The largest solar storm in five years is currently bombarding Earth. The brunt of the coronal mass ejection (CME) – a massive burst of charged particles hurtling from the sun at 4 million mph – struck our atmosphere at 11.00 GMT on Thursday 8th March. Space experts are warning of disruptions to satellites and power grids, but it’s still too soon to tell what the damage will be.
There’s a lot of uncertainty around the risk of geomagnetic storms, which can be prompted when magnetic energy stored in the sun’s atmosphere is suddenly released in a burst. The Forum’s 2012 report on Global Risks measured the perception of 469 experts, asking them to rate geomagnetic storms in terms of potential likelihood and impact over the next 10 years. Results showed very low concern over this risk relative to others. Out of the 10 environmental risks, geomagnetic storms were perceived as having the lowest impact. Out of all 50 global risks, geomagnetic storms also came in as one of the lowest concerns, perceived as the fourth lowest in terms of potential severity.
However, the OECD considers geomagnetic storms as one of five concerning possible future global shocks. The economic costs associated with geomagnetic storms are potentially very high, ranging from damage to space assets, which are hard to repair, damage to transnational infrastructure and the halting or redirection of air and water transport in the case of GPS failure. They do carry the potential to damage or disrupt our critical communication, navigation and electrical infrastructures – banging up our satellites and burning out components in electrical grids – but because storms which are powerful enough to do just that have occurred so rarely, it makes it hard to judge their impact.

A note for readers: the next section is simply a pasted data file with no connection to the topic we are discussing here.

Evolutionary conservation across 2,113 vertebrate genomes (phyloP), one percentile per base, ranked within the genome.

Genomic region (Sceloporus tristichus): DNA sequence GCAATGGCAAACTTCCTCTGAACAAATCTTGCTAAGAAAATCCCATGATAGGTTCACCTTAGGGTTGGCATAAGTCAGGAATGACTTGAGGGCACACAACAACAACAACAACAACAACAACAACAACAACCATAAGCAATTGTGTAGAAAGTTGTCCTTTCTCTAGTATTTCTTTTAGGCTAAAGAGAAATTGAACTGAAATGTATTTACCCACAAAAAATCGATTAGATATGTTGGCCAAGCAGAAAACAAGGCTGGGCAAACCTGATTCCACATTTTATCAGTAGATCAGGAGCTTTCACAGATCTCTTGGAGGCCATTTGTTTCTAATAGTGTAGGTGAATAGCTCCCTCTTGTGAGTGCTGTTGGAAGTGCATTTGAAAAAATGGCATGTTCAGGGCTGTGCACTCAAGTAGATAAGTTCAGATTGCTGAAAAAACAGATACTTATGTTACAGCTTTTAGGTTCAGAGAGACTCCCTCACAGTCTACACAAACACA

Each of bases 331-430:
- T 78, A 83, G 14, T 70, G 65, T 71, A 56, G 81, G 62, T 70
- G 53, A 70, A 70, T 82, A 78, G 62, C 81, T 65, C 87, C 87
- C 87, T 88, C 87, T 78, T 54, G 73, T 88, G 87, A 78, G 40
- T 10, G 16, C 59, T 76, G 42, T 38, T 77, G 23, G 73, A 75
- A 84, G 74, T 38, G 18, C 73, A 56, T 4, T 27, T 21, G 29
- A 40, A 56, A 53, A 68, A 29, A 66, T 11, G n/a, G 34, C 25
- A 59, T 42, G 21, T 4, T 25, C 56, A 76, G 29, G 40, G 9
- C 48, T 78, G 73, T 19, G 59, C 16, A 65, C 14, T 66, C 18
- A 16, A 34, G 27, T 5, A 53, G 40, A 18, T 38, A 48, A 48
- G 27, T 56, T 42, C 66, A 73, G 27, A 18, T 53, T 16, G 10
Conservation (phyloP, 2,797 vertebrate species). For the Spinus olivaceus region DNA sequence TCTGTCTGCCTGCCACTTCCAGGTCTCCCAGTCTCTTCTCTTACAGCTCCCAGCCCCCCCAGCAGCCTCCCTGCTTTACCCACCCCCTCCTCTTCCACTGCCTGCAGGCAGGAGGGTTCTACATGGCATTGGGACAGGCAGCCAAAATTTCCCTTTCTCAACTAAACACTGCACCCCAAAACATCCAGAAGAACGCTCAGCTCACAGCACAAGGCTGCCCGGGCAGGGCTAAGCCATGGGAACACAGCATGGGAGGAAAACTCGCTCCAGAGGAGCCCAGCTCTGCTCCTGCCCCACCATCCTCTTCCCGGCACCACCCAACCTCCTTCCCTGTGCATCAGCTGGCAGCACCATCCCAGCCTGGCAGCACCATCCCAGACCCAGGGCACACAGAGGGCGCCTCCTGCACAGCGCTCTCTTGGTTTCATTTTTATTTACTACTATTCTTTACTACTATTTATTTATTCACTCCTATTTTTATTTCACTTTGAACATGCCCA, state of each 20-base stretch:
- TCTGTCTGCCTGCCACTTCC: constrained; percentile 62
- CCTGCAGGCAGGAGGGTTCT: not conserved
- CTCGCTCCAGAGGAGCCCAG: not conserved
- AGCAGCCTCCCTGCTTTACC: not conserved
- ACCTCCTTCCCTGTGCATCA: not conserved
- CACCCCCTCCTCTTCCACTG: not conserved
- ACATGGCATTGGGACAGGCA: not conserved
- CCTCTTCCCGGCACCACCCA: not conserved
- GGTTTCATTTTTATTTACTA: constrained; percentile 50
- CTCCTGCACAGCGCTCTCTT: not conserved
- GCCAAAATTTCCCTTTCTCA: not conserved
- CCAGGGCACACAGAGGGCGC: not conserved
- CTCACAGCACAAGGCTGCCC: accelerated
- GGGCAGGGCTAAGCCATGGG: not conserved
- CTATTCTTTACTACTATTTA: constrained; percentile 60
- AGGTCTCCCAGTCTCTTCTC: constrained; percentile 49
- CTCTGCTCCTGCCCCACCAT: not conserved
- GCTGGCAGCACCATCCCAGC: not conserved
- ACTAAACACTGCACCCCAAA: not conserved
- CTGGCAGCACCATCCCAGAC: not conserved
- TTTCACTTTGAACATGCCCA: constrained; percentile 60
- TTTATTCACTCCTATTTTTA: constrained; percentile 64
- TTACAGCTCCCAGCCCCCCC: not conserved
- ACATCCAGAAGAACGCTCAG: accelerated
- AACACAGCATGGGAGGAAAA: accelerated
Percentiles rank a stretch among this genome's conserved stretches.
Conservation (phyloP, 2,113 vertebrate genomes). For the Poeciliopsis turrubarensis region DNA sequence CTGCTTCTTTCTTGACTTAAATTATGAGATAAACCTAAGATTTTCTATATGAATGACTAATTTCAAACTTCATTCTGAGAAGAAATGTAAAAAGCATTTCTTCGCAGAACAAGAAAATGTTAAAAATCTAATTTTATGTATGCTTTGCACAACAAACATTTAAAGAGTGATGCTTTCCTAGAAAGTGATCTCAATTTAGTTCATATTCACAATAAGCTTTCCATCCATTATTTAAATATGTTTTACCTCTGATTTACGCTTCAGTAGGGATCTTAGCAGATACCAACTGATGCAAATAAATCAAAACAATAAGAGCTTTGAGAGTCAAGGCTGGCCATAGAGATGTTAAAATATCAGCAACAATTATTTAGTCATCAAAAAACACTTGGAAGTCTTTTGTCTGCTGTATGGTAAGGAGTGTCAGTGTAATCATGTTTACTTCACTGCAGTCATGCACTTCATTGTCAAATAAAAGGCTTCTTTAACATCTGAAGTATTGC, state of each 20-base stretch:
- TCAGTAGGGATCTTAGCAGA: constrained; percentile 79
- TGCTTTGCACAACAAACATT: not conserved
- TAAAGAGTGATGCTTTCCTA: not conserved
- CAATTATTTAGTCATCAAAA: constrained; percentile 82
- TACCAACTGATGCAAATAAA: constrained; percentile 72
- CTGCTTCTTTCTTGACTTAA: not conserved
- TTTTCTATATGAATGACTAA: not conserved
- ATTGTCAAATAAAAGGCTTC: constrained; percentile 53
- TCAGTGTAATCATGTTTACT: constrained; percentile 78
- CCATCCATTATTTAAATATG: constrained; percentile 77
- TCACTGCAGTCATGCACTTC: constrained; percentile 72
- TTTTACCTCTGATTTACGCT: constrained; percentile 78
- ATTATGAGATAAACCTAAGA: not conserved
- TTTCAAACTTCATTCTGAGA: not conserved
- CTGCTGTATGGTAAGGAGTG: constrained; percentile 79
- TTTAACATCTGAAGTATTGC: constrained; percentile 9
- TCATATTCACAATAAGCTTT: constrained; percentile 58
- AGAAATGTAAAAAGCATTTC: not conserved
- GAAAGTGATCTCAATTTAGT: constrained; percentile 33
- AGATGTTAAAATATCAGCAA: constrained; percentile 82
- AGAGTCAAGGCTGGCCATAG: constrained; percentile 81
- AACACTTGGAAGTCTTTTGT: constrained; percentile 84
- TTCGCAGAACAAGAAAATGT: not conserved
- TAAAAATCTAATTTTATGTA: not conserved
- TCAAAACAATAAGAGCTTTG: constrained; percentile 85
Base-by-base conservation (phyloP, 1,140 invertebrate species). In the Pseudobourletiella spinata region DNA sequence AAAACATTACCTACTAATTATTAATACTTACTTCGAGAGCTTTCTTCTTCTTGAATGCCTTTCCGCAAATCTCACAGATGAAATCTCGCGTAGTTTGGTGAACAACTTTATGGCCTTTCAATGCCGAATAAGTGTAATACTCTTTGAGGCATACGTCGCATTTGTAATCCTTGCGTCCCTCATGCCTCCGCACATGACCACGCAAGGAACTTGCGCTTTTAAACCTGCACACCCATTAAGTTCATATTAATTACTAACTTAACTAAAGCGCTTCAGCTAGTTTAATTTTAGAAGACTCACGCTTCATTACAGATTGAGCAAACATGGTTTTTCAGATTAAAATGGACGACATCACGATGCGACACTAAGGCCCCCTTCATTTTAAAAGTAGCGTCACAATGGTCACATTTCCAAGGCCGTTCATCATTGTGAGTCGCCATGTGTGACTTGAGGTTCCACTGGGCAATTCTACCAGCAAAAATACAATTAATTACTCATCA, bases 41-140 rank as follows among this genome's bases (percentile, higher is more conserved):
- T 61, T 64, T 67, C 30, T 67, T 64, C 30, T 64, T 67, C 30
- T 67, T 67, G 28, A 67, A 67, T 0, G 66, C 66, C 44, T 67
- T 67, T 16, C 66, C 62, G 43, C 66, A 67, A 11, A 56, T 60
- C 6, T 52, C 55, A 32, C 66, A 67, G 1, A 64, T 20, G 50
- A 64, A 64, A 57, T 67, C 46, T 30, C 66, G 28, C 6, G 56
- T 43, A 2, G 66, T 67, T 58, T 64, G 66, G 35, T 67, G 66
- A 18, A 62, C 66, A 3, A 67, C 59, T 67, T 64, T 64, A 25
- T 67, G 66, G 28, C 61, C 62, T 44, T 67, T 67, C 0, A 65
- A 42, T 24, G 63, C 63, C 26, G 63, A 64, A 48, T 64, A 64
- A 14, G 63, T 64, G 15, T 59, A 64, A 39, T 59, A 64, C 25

According to reports, the CME impact today kicked off a geomagnetic storm classified as “minor”, meaning that weak power grid fluctuations can occur, minor impact on satellite operations are possible, migratory animals are affected at this and higher levels, and aurora will be commonly visible at high latitudes. So for now the hype about space weather seems to be overrated. However, it’s still too soon to say that the storm won’t pick up in intensity.
The real risk may be that of the boy who cried wolf – more research is needed to accurately assess the level of risk from geomagnetic storms, so that we aren’t sounding alarms for no reason. In the case of today’s storm, though, the biggest impact will probably be a beautiful light show for northern towns this evening.
For real-time updates on the CME, visit http://www.spaceweather.com, that is, unless it really does flare up.
Pictured: A NASA image of the solar flare (Reuters)
David Gleicher is a researcher with the Forum’s Risk Response Network.